There are instances where you can drop farther than one club length from the NPR, however it's with a one stroke penalty.   Two examples are taking relief from an immovable obstruction or abnormal ground condition in a bunker and you have to drop outside the bunker.  You keep the NPR between you and the pin, and you may drop on an extension of that line as far back as you want.  (Similar to a water hazard)

 

Lateral hazards to not use a NPR.  With a lateral, one option is to drop  within two club lengths from the margin of the hazard.  No NPR is involved.  As mentioned when dropping from a hazard, only the ball must remain outside the hazard for relief, doesn't matter about your feet.  A side not on this is when hazards are marked for tournaments, the committee must take in consideration both left and right handed golfers.  They don't want a situation where a player would drop from a hazard and still have to stand in the water.

 

As far as where you have to stand when dropping, doesn't matter.  You can stand anywhere and face in any direction.  It just has to hit the course in the proper place and not roll into a position that would require a re drop.  There are actually seven things that require a re drop and are listed in rule 20-2c .

 

I should also mention that when taking relief from an immovable obstruction or abnormal ground condition on the green, you place the ball, not drop, within one club length from the NPR.

 

Regards,
John 

post #8 of 25

Just saw the other reply on dropping from a lateral.  Yes there is still a max roll out.  Regardless if its dropping from within one club length from a NPR or 2 club lengths from a hazard there is still a 2 club length max roll out from where the ball first struck the course.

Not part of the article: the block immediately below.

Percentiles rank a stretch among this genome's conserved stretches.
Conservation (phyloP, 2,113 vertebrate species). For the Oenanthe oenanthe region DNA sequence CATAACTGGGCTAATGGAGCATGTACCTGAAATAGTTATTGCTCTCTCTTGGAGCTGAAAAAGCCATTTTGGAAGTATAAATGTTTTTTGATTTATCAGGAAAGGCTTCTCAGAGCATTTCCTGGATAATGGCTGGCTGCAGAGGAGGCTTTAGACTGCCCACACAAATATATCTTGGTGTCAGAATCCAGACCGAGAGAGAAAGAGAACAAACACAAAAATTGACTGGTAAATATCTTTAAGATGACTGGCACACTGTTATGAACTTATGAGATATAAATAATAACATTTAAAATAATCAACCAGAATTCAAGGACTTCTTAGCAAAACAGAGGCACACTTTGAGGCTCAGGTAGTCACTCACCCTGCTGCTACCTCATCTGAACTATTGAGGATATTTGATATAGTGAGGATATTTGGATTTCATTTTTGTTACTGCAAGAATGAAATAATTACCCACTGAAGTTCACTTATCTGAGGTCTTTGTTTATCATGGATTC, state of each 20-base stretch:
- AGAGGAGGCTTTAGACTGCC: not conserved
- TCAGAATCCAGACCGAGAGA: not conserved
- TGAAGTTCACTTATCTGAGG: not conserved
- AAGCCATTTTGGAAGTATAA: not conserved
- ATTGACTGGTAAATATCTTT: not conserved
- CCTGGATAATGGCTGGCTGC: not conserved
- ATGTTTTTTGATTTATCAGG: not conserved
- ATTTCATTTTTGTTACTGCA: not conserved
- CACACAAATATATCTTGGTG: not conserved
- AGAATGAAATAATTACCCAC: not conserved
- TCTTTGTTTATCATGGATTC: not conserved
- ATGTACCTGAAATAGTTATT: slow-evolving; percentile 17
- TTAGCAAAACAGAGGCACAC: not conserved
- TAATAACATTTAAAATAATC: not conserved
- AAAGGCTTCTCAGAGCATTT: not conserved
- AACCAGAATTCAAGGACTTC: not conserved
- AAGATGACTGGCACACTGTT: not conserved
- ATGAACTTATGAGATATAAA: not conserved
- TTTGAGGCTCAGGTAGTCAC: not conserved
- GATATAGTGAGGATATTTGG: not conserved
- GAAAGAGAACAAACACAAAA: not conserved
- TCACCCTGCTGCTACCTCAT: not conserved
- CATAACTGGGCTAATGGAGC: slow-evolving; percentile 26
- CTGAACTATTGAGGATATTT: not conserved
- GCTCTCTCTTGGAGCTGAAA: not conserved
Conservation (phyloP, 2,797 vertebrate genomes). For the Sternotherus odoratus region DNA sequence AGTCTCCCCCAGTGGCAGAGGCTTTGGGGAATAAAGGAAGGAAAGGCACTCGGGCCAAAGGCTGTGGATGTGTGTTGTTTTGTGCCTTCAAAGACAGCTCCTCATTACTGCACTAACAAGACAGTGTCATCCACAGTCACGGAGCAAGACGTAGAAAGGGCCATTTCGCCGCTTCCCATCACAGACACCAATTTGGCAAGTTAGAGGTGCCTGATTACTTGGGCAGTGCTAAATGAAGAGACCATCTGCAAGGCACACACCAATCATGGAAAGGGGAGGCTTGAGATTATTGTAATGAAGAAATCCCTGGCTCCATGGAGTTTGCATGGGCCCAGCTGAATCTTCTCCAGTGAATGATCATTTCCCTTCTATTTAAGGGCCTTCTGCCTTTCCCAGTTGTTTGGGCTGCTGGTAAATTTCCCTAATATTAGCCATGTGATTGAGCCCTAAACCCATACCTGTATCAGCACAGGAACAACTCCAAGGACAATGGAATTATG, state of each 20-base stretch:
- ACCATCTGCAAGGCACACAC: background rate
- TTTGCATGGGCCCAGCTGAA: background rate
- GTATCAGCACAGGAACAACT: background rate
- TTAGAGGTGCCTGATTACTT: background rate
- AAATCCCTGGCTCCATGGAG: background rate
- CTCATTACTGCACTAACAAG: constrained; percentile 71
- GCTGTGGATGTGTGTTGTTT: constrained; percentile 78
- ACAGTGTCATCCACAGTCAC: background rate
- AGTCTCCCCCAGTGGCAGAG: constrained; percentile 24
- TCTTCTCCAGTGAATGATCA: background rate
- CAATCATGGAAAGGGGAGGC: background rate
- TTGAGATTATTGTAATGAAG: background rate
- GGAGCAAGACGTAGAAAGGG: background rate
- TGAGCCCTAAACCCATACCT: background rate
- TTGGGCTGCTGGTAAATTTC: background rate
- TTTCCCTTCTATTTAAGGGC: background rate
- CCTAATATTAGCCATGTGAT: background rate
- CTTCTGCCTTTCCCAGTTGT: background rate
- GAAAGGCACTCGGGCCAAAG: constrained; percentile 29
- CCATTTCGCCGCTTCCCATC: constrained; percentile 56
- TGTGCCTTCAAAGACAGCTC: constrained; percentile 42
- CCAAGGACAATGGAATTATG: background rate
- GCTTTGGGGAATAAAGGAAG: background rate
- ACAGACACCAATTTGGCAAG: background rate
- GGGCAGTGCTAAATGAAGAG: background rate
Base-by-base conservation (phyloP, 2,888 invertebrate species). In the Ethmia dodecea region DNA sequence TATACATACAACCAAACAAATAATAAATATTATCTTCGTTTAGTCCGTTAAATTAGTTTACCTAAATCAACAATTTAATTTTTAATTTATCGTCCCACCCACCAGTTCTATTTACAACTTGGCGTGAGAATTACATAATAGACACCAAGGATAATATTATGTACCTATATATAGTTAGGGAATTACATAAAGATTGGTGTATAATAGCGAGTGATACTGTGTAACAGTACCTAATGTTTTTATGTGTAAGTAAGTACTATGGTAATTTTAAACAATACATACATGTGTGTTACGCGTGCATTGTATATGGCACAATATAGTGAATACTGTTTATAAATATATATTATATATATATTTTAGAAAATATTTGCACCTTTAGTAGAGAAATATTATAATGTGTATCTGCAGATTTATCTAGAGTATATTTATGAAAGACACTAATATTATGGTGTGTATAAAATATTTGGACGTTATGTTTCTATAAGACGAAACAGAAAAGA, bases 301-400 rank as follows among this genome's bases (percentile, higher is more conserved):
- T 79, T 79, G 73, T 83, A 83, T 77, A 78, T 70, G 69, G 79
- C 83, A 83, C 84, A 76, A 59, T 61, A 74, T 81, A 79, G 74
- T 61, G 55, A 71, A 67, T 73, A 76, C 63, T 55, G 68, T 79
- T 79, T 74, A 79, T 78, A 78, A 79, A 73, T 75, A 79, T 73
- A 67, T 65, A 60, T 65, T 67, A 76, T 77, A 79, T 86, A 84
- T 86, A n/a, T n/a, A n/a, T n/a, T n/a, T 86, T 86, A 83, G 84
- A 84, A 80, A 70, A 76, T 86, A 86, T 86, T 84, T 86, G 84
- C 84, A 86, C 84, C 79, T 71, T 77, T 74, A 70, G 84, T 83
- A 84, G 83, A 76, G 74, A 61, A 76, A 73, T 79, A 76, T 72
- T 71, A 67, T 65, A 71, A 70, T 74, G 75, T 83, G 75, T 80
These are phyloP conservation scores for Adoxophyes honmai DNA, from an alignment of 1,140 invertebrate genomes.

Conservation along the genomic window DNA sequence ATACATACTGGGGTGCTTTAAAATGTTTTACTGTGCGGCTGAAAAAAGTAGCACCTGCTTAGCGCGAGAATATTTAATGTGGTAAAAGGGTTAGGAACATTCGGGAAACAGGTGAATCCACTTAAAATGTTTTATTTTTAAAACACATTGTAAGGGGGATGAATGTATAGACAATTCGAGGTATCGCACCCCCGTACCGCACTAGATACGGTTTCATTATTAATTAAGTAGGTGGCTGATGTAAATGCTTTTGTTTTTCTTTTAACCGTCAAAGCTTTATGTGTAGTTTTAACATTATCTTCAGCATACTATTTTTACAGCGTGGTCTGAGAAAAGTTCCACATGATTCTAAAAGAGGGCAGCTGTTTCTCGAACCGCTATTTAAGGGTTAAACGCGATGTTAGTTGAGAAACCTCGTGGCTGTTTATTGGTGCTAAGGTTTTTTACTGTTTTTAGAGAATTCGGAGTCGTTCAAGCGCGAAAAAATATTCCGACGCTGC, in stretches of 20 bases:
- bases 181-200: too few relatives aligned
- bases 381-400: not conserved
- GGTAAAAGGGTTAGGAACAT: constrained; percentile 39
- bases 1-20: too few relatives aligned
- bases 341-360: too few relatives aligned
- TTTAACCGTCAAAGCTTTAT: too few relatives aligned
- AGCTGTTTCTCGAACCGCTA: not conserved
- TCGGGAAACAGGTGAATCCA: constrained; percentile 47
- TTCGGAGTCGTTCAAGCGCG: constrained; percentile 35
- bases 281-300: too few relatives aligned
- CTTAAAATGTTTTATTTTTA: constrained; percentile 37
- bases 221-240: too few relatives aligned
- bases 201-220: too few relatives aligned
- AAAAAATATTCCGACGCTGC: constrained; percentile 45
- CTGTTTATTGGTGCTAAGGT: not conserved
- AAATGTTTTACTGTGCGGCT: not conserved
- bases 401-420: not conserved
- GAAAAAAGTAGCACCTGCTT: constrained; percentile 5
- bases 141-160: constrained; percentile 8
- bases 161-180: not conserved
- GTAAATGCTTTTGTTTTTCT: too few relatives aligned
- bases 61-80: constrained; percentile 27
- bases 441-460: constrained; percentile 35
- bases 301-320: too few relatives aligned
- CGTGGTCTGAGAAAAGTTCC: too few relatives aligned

Here is a decision that explains this.

 

20-2c/1

Dropped Ball Rolling Out of Prescribed Dropping Area

Q.A player taking relief under the Rules sometimes appears to obtain more relief than he is entitled to because the relevant Rule allows him some latitude within which to drop and the dropped ball then rolls some distance from the place where it was dropped. When a Rule prescribes an area within which a ball must be dropped, e.g., within one or two club-lengths of a particular point, should it be re-dropped if it rolls outside the area so prescribed?

A.No, not necessarily. Provided the ball has been correctly dropped (Rule 20-2a) and does not roll into any of the positions listed in Rule 20-2c, it is in play and must not be redropped. In particular, under Rule 20-2c(vi), the ball may roll up to two club-lengths from the point where it first struck a part of the course when dropped, and this may result in its coming to rest an appreciable distance farther from the condition from which relief is being taken. For example: